Ohio Farmer

Water: It’s your most important nutrient

Beef Brief: You cannot manage what you do not measure.

October 26, 2022

3 Min Read
Herd of young calves drinking water at sunset
SAMPLE WATER: A water sample should contain several key pieces of information. At a minimum, a water quality analysis for livestock will include total dissolved solids or salinity, pH (acid or alkaline value), nitrates, and sulfates.PaulGrecaud/Getty Images

At a recent East Central Grazing Alliance pasture walk in Noble County, Ohio, I was invited to speak on the broad topic of water for livestock. Hopefully by now we all know water is the most important nutrient for all living organisms, and without water, production agriculture today would look very different.

Water quantity

One of the first discussion points regarding water is quantity — how much water do we need for animals to perform at optimal levels? Do we have enough flow rate from our source to maintain several animals drinking at once, and is our drinking tank large enough?

Water requirements for beef cattle depend on body weight, stage of production (gestation vs. lactation) and temperature.

Generally, cattle will consume 1 gallon of water per 100 pounds of bodyweight during cooler weather, and nearly twice as much on hotter days.

Springs are handy sources of water, especially in eastern Ohio. However, often spring developments and drinking troughs are in undesirable locations in our pastures, valleys or lying wet spots. Even though additional infrastructure is required, consider installing a water-holding tank and pumping water to where it is needed. Ideally, cattle should not have to travel more than 800 feet to walk to water.

If you have been following along with current events and recent weather patterns, we have been very fortunate to continue to get timely rainfall here in the eastern Corn Belt. Our farming and ranching colleagues in the western half of the U.S. have not been as fortunate and have had to alter their management practices, or cull large numbers of beef cows as the drought lingered on.

Water quality

We cannot manage what we do not measure. There are several accredited laboratories that regularly test water quality for livestock operations.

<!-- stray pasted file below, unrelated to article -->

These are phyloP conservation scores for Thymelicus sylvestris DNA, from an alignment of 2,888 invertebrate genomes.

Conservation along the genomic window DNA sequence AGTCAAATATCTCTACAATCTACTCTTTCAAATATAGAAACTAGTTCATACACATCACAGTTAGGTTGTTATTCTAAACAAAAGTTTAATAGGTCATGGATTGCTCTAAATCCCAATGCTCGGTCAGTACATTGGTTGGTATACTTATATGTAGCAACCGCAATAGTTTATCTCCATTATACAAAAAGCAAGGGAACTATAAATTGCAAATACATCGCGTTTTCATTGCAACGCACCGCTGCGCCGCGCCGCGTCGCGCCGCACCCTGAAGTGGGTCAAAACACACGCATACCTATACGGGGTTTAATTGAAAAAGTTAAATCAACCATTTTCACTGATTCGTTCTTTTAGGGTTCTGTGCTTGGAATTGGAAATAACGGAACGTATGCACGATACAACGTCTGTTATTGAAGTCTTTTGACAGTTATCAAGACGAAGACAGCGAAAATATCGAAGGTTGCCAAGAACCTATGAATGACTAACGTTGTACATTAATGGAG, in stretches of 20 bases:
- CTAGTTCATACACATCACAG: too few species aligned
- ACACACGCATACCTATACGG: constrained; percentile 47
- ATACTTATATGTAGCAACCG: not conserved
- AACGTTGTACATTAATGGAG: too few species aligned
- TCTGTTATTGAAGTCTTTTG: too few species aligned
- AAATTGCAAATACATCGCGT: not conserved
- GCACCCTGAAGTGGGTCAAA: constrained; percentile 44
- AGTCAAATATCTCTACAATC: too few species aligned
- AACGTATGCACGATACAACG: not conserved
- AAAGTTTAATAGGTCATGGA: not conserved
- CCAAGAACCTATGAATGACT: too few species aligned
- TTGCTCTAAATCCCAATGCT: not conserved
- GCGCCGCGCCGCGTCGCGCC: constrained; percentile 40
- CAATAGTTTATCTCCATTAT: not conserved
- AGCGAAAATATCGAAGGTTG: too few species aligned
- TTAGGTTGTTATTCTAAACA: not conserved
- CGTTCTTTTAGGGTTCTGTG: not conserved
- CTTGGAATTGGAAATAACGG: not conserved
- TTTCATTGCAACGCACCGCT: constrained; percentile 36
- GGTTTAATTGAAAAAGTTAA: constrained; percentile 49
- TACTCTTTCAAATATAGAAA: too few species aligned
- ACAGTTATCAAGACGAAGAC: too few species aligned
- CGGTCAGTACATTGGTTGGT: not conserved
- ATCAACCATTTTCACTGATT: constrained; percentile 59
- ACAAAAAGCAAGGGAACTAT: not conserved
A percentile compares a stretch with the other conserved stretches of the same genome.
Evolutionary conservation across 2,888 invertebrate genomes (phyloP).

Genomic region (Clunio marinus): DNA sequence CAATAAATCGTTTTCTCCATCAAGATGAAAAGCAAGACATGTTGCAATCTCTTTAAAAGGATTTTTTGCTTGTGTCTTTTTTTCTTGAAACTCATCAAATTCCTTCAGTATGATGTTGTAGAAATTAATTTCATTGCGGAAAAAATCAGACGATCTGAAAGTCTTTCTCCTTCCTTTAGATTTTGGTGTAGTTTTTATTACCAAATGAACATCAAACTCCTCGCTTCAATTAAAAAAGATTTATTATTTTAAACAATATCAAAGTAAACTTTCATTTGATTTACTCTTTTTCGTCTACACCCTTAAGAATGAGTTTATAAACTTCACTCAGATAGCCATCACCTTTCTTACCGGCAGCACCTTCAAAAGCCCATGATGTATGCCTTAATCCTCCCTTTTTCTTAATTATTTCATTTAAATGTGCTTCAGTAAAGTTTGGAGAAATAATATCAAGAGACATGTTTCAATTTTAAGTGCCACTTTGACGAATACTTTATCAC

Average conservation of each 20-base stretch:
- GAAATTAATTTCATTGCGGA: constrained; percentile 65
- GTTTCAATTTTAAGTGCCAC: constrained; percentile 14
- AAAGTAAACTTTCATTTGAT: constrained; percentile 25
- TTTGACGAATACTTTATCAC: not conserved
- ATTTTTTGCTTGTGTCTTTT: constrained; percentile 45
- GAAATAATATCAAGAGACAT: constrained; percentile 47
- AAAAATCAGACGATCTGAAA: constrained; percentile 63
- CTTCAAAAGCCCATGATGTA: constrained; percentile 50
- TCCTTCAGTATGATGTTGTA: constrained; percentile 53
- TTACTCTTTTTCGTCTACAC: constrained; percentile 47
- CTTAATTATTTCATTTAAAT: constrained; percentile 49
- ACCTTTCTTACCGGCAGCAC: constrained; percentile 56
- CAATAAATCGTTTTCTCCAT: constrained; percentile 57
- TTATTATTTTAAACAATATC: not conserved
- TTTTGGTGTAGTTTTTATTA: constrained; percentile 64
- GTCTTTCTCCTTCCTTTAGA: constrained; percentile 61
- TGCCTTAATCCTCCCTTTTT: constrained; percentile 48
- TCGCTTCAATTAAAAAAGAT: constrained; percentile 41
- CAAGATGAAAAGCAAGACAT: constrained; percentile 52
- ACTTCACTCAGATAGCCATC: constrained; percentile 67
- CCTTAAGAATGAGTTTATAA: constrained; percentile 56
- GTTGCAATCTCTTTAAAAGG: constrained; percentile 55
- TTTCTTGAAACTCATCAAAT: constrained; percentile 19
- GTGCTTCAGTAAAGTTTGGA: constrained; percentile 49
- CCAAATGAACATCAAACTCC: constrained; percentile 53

When evaluating results of a water sample, there are several key pieces of information that should be evaluated. At a minimum, a water quality analysis for livestock will include total dissolved solids or salinity, pH (acid or alkaline value), nitrates, and sulfates.

Sedimentation and total dissolved solids

Extremely poor water quality can have adverse effects on animal performance and health. Water quality often varies depending on the source, with groundwater often being higher quality than surface water. Surface water is more likely to contain greater amounts of sedimentation due to runoff and erosion.

Occasionally, I get asked about levels of salt in water. We measure salinity most often as part of total dissolved solids, or TDS. To a degree, cattle seem to adapt to moderately high levels of mineralized water and will often avoid highly concentrated saline water.


When evaluating water quality, TDS isn’t the only factor to consider, but if there has been a noticeable reduction in water consumption, it is a good place to start.


Water pH will indicate acidity or alkalinity. A pH of 7 is neutral, with acidic water being less than 7, and alkaline water being greater than 7. Water pH will depend on the source, and if it is groundwater, subsoil properties will have a great impact on pH. Limestone groundwater tends to be more neutral or alkaline, whereas groundwater in proximity or a coal seam may be more acidic.

Nitrates and sulfates

Nitrates in water are often due to some form of contamination, commercial fertilizer, manure or decaying organic matter. While water can be a source of nitrate poisoning, forages (especially summer annuals) can also be a potential source.

Ruminant animals are more sensitive to high levels of sulfate in water than pigs and poultry. Ideal sulfate levels for cattle are less that 500 parts per million for growing calves and less than 1,000 ppm for mature cattle.

Elevated sulfur intake can bind copper in the diet. If cattle test deficient for copper, a water sample should be tested for sulfates.

If you have water quality concerns, reach out to your local Extension office for testing and sampling information. 

Garth Ruff is the OSU Extension Beef Field Specialist. He is also a member of the OSU Extension Beef Team that publishes the weekly Ohio BEEF Cattle letter which can be found at beef.osu.edu.

Source: OSU Extension

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